On an East Bay Teenager Lost to Gun Violence 23 Years Ago

Yesterday, we lost another nineteen children to firearms

Juanita MORE!
3 min readMay 25, 2022
My niece. (Photo: Courtesy of Juanita MORE!)

In 1999 I lost my 13-year-old niece to gun violence. She was a vibrant, sassy, young person, whose laughter and smile always brightened my visits to the East Bay. She was also a smart ass. (Though, I have no clue where she got that kind of attitude from.)

There was a party for one of her friends at the home that my niece shared with her two older sisters, younger brother, and parents. She was hanging out on the porch with two teenage friends — ages 15 and 16 years old, at the time — on that cold late-winter night in February.

The two young boys were horsing around with a gun. They were pointing it at each other, pointing it at passing cars, and then one of them pointed it at my niece. I know my niece, and I know she looked that boy straight in the eyes and said “you wouldn’t dare.”

But he did.

Though the boys originally stated that someone else pulled the trigger, the two of them later confessed that they had killed my niece accidentally when one of them shot her point-blank in the chest while playing around with a loaded .380 caliber handgun.

I don’t know the boys’ names. I’ve never met them. And I don’t want to meet them.

The call in the middle of the night of the shooting was frightening and jolted me out of bed. I got to the East Bay from San Francisco and ran into the hospital she was being treated as fast as possible. Identifying her body was devastating to our family, and I still have visions of it today.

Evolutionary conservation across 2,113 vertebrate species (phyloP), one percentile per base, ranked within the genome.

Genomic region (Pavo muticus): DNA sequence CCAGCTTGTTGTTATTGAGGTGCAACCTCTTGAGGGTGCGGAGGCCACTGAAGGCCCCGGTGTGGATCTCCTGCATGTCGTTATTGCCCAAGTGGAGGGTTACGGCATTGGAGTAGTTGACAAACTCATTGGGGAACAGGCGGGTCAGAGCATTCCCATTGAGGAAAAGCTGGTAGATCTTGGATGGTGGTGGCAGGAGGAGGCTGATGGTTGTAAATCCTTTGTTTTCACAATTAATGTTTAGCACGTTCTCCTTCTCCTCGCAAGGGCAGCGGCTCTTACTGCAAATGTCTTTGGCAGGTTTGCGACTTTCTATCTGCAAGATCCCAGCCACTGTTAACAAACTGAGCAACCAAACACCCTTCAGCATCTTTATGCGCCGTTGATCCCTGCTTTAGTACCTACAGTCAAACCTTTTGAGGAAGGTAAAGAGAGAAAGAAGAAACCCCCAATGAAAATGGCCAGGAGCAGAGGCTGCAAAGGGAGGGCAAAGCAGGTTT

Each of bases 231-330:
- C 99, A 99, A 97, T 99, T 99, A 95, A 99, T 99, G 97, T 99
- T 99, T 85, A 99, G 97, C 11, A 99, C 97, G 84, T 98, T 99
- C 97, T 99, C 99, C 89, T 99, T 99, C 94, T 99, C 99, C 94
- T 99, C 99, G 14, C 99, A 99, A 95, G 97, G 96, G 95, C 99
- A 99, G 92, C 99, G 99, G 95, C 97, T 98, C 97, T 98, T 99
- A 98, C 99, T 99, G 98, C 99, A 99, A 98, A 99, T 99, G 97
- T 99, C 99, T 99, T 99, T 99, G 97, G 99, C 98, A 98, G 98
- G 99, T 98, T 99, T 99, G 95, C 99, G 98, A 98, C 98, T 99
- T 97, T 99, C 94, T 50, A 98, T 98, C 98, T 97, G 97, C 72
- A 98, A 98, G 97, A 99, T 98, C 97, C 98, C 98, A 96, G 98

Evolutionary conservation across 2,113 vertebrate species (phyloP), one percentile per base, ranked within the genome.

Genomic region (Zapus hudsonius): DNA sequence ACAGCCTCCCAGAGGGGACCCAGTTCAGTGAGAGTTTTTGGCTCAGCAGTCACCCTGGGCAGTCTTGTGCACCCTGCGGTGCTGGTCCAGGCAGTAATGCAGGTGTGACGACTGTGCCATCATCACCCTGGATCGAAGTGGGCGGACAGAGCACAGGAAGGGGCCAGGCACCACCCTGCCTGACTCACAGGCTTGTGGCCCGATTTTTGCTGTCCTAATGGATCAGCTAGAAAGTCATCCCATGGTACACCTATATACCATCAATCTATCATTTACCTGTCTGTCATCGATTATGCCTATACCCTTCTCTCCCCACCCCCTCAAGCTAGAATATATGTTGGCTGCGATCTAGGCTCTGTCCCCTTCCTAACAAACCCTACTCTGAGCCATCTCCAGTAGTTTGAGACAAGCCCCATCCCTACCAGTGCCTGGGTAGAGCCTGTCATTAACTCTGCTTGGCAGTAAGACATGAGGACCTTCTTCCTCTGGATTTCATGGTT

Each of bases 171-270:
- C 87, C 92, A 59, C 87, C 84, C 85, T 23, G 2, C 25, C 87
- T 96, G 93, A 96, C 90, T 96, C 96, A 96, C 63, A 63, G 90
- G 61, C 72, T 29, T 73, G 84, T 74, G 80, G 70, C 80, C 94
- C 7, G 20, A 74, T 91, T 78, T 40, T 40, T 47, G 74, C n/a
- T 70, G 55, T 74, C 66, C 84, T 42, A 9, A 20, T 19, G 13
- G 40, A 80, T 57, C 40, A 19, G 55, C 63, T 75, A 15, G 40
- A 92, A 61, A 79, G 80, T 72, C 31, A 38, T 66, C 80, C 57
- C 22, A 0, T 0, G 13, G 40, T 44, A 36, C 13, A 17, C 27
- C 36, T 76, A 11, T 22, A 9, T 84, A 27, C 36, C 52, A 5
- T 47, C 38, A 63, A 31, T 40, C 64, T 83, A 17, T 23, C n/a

Once again, it has been heartbreaking to watch the news of the twenty-one people killed in the small town of Uvalde, Texas on Tuesday, May 24th, at 11:30 a.m. in the morning. We’re twenty-one weeks into the year, and the United States has already seen two-hundred-and-thirteen mass shootings; twenty-seven of those have occurred in schools.

The lack of gun control is, frankly, out of control. The ongoing massacre of innocent people in this country due to firearms is both infuriating and exhausting. It simply takes my breath away, each and every time this inevitably happens. Because it will continue to happen unless legislation is made and enacted to prevent it.

I will continue to fight and use my voice to help change gun laws in this country. Though, today I am overwhelmed with grief seeing the images of the young Latinx children lost to this completely avoidable massacre. My heart is with their families, and their suffering should be placed in the laps of every elected official in this country who does not immediately stand up for and make changes to gun-control laws.

The countless lives we have lost to firearms in the past five months alone were so much more than the violent acts that will come to define those deaths. Their lives were lost too soon before we even got to know them — before they even celebrated their twelfth birthdays.

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Juanita MORE!

High glamour, drag irreverence, danceable beats, culinary delectables, political activism and a philanthropic heart.